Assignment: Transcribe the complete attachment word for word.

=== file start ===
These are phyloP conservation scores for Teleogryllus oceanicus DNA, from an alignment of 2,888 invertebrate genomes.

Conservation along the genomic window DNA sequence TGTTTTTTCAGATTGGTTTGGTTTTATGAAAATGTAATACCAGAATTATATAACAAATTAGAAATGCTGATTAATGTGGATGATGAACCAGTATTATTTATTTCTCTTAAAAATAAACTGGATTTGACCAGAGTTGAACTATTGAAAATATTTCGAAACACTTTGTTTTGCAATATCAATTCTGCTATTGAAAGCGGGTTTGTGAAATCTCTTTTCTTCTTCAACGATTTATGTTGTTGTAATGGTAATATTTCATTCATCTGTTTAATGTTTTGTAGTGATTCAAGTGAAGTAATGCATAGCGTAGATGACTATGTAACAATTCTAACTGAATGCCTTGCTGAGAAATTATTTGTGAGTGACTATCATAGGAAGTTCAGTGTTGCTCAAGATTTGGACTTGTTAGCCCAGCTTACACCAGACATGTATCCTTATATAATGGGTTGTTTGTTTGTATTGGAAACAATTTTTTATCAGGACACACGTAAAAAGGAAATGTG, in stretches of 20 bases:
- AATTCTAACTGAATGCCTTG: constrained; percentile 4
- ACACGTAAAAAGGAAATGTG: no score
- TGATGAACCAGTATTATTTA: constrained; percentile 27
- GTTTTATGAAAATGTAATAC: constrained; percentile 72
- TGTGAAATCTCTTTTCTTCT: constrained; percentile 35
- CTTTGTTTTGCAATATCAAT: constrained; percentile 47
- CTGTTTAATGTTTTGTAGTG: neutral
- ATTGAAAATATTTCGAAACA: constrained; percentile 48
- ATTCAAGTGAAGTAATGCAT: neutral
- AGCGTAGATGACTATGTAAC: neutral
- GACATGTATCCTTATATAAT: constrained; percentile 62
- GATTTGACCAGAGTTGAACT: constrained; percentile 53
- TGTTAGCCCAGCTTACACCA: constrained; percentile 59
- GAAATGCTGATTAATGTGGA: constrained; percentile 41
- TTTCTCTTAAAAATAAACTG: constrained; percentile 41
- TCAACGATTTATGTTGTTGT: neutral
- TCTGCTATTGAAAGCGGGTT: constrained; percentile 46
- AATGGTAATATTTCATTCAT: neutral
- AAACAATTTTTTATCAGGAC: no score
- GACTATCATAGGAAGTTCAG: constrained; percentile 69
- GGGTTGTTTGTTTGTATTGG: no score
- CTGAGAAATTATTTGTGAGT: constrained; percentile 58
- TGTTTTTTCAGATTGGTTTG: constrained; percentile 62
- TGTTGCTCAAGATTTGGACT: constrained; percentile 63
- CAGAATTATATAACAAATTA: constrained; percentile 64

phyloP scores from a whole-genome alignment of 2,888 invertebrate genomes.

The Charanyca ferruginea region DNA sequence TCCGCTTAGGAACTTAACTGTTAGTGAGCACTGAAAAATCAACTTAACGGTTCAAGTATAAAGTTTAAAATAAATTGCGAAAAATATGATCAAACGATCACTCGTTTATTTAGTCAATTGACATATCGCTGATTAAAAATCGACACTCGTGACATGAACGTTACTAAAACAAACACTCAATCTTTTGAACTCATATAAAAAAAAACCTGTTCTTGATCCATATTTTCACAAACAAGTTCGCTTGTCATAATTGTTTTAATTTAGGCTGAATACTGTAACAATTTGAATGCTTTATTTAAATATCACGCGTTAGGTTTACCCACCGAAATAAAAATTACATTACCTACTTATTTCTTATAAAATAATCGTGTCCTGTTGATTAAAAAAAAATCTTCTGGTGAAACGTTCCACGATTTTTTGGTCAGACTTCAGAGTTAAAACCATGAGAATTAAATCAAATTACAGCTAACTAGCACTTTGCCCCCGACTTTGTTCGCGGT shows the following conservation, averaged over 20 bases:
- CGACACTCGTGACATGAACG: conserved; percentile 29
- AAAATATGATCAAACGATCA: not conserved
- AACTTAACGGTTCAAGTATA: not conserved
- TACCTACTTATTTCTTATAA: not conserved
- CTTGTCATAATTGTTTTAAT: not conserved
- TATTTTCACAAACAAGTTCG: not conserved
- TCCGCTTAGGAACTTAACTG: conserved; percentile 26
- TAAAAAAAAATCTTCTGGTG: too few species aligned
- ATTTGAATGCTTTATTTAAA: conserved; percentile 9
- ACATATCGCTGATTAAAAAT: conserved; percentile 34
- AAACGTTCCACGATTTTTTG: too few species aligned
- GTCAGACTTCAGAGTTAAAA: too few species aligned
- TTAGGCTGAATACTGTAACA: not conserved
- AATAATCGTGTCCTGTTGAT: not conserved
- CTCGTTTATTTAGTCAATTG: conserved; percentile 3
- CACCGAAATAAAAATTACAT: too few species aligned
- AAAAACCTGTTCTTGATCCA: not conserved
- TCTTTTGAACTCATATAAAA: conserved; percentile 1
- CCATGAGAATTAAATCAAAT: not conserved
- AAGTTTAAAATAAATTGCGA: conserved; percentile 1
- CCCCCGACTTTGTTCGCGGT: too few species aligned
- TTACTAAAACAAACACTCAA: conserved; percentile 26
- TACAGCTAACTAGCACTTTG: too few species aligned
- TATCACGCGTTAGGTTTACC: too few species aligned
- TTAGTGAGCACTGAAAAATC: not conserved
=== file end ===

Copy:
These are phyloP conservation scores for Teleogryllus oceanicus DNA, from an alignment of 2,888 invertebrate genomes.

Conservation along the genomic window DNA sequence TGTTTTTTCAGATTGGTTTGGTTTTATGAAAATGTAATACCAGAATTATATAACAAATTAGAAATGCTGATTAATGTGGATGATGAACCAGTATTATTTATTTCTCTTAAAAATAAACTGGATTTGACCAGAGTTGAACTATTGAAAATATTTCGAAACACTTTGTTTTGCAATATCAATTCTGCTATTGAAAGCGGGTTTGTGAAATCTCTTTTCTTCTTCAACGATTTATGTTGTTGTAATGGTAATATTTCATTCATCTGTTTAATGTTTTGTAGTGATTCAAGTGAAGTAATGCATAGCGTAGATGACTATGTAACAATTCTAACTGAATGCCTTGCTGAGAAATTATTTGTGAGTGACTATCATAGGAAGTTCAGTGTTGCTCAAGATTTGGACTTGTTAGCCCAGCTTACACCAGACATGTATCCTTATATAATGGGTTGTTTGTTTGTATTGGAAACAATTTTTTATCAGGACACACGTAAAAAGGAAATGTG, in stretches of 20 bases:
- AATTCTAACTGAATGCCTTG: constrained; percentile 4
- ACACGTAAAAAGGAAATGTG: no score
- TGATGAACCAGTATTATTTA: constrained; percentile 27
- GTTTTATGAAAATGTAATAC: constrained; percentile 72
- TGTGAAATCTCTTTTCTTCT: constrained; percentile 35
- CTTTGTTTTGCAATATCAAT: constrained; percentile 47
- CTGTTTAATGTTTTGTAGTG: neutral
- ATTGAAAATATTTCGAAACA: constrained; percentile 48
- ATTCAAGTGAAGTAATGCAT: neutral
- AGCGTAGATGACTATGTAAC: neutral
- GACATGTATCCTTATATAAT: constrained; percentile 62
- GATTTGACCAGAGTTGAACT: constrained; percentile 53
- TGTTAGCCCAGCTTACACCA: constrained; percentile 59
- GAAATGCTGATTAATGTGGA: constrained; percentile 41
- TTTCTCTTAAAAATAAACTG: constrained; percentile 41
- TCAACGATTTATGTTGTTGT: neutral
- TCTGCTATTGAAAGCGGGTT: constrained; percentile 46
- AATGGTAATATTTCATTCAT: neutral
- AAACAATTTTTTATCAGGAC: no score
- GACTATCATAGGAAGTTCAG: constrained; percentile 69
- GGGTTGTTTGTTTGTATTGG: no score
- CTGAGAAATTATTTGTGAGT: constrained; percentile 58
- TGTTTTTTCAGATTGGTTTG: constrained; percentile 62
- TGTTGCTCAAGATTTGGACT: constrained; percentile 63
- CAGAATTATATAACAAATTA: constrained; percentile 64

phyloP scores from a whole-genome alignment of 2,888 invertebrate genomes.

The Charanyca ferruginea region DNA sequence TCCGCTTAGGAACTTAACTGTTAGTGAGCACTGAAAAATCAACTTAACGGTTCAAGTATAAAGTTTAAAATAAATTGCGAAAAATATGATCAAACGATCACTCGTTTATTTAGTCAATTGACATATCGCTGATTAAAAATCGACACTCGTGACATGAACGTTACTAAAACAAACACTCAATCTTTTGAACTCATATAAAAAAAAACCTGTTCTTGATCCATATTTTCACAAACAAGTTCGCTTGTCATAATTGTTTTAATTTAGGCTGAATACTGTAACAATTTGAATGCTTTATTTAAATATCACGCGTTAGGTTTACCCACCGAAATAAAAATTACATTACCTACTTATTTCTTATAAAATAATCGTGTCCTGTTGATTAAAAAAAAATCTTCTGGTGAAACGTTCCACGATTTTTTGGTCAGACTTCAGAGTTAAAACCATGAGAATTAAATCAAATTACAGCTAACTAGCACTTTGCCCCCGACTTTGTTCGCGGT shows the following conservation, averaged over 20 bases:
- CGACACTCGTGACATGAACG: conserved; percentile 29
- AAAATATGATCAAACGATCA: not conserved
- AACTTAACGGTTCAAGTATA: not conserved
- TACCTACTTATTTCTTATAA: not conserved
- CTTGTCATAATTGTTTTAAT: not conserved
- TATTTTCACAAACAAGTTCG: not conserved
- TCCGCTTAGGAACTTAACTG: conserved; percentile 26
- TAAAAAAAAATCTTCTGGTG: too few species aligned
- ATTTGAATGCTTTATTTAAA: conserved; percentile 9
- ACATATCGCTGATTAAAAAT: conserved; percentile 34
- AAACGTTCCACGATTTTTTG: too few species aligned
- GTCAGACTTCAGAGTTAAAA: too few species aligned
- TTAGGCTGAATACTGTAACA: not conserved
- AATAATCGTGTCCTGTTGAT: not conserved
- CTCGTTTATTTAGTCAATTG: conserved; percentile 3
- CACCGAAATAAAAATTACAT: too few species aligned
- AAAAACCTGTTCTTGATCCA: not conserved
- TCTTTTGAACTCATATAAAA: conserved; percentile 1
- CCATGAGAATTAAATCAAAT: not conserved
- AAGTTTAAAATAAATTGCGA: conserved; percentile 1
- CCCCCGACTTTGTTCGCGGT: too few species aligned
- TTACTAAAACAAACACTCAA: conserved; percentile 26
- TACAGCTAACTAGCACTTTG: too few species aligned
- TATCACGCGTTAGGTTTACC: too few species aligned
- TTAGTGAGCACTGAAAAATC: not conserved